CBS Serves Whine with Global Warming
Global warming may doom the Napa Valley, CBS News warned its July 12 âEvening Newsâ audience. Yet correspondent John Blackstone excluded any scientists, including those who otherwise believe in man-made global warming, who warn that new computer models are inconclusive or donât match up against recorded climate patterns.
âNew research says global warming threatens to make the Napa Valley too hot to make fine wine,â Blackstone warned. A new study by Purdue Universityâs Noah Diffenbaugh, Blackstone added, predicts that âacross the country global warming could destroy more than 80 percent of the best vineyards.â
But scientists who had a skeptical take on Diffenbaughâs conclusions were
missing from Blackstoneâs report.
In a July 11 article on Diffenbaughâs study, San Francisco Chronicle environment reporter Jane Kay cited University of Alabamaâs John Christy and the National Center for Atmospheric Researchâs (NCAR) Kenneth Trenberth as skeptics of Diffenbaughâs conclusions.
Christy found âthat using a model to reproduce past observationsâ was not âsuccessful for the years 1910-2003â when calculating central California climate changes for a recent study published in the American Meteorological Societyâs Journal of Climate, Kay reported.
âI would not base economic decisions on the output of regional predictions from these models,â Christy told the Chronicle. âAs Alabamaâs state climatologist, Iâve watched agriculture closely during these past 20 years, and Iâve seen how farmers have applied clever adaptations to overcome many negative impacts on their produce, including those from climate variations.â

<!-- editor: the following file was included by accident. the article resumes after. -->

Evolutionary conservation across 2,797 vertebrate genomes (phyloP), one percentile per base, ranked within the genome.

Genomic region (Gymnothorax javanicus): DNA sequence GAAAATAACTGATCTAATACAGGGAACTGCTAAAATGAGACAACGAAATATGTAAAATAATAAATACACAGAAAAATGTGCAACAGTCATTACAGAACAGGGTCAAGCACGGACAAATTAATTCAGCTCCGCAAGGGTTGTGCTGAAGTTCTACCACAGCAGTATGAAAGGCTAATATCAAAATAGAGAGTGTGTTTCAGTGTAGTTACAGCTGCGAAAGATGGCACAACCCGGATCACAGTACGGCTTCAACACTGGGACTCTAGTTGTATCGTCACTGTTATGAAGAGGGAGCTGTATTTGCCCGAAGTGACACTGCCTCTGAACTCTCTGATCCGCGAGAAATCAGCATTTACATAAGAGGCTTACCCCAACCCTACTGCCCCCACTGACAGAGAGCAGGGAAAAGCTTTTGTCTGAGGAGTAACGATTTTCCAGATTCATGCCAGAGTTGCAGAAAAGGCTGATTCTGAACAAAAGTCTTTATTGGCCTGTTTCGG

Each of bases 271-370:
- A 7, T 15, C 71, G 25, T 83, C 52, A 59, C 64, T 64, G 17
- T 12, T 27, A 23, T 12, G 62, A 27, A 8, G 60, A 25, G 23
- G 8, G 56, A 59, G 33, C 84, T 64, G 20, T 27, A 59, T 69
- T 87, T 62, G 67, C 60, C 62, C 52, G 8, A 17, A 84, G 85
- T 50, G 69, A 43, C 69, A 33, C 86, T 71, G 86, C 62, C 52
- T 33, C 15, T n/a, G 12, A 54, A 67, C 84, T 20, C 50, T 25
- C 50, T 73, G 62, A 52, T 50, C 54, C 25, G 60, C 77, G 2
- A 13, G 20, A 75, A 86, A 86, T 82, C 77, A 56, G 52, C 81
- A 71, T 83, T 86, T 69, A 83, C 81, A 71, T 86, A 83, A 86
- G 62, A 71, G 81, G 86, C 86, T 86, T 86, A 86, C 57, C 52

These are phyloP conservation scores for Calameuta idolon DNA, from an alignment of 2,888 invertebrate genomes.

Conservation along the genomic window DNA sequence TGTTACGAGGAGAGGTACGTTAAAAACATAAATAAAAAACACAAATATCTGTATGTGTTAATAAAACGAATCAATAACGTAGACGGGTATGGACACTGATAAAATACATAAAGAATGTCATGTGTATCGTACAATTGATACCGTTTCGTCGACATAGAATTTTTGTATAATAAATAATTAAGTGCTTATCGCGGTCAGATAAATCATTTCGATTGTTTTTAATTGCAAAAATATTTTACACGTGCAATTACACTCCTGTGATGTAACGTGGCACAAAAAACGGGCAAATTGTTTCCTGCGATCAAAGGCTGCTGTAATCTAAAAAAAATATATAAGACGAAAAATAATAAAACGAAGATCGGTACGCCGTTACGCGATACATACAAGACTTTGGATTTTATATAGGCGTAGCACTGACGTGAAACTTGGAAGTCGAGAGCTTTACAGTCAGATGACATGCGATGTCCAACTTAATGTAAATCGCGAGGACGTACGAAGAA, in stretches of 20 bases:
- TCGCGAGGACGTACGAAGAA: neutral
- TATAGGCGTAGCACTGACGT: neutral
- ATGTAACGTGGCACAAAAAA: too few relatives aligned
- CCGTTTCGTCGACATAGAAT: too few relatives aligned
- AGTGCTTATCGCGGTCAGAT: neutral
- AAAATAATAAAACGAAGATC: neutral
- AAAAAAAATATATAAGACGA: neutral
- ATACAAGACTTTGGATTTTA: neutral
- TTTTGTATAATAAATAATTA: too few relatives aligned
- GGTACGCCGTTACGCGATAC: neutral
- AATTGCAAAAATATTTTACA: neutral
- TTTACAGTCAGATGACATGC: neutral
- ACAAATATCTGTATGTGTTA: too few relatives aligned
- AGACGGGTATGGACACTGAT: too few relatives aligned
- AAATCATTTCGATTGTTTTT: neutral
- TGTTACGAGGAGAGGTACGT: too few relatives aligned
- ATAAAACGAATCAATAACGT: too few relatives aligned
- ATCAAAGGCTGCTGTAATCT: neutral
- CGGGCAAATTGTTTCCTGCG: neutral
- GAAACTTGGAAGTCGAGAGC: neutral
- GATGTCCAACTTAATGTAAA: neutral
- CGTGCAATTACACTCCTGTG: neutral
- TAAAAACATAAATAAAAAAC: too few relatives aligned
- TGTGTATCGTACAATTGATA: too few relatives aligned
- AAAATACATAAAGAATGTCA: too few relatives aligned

âModels are not good enough for this purpose in my view,â agreed NCAR climate analyst Kevin E. Trenberth, who is no global warming skeptic. Kay added that most of Trenberthâs colleagues âdonât yet accept predictions of future effects on crops,â even though they believe in melting glaciers producing ârising sea levels.â
Blackstone also left out a key fact reported by the CBS Web site: historically, climate change devastated grape growing well before the industrialization which many environmentalists blame for todayâs climate change.
âA thousand years ago when Viking explorers arrived on the coasts of eastern Canada and New England, they named the region Vinland, a designation that has perplexed many historians since grapes are uncommon there now,â CBS News and the Associated Press reported in a July 12 article available on CBSNews.com.
The CBS/AP article even cited Diffenbaugh noting that English vineyards â now resurging from warmer weather â got a chilly reception in âthe Little Ice Ageâ that begin in the Middle Ages.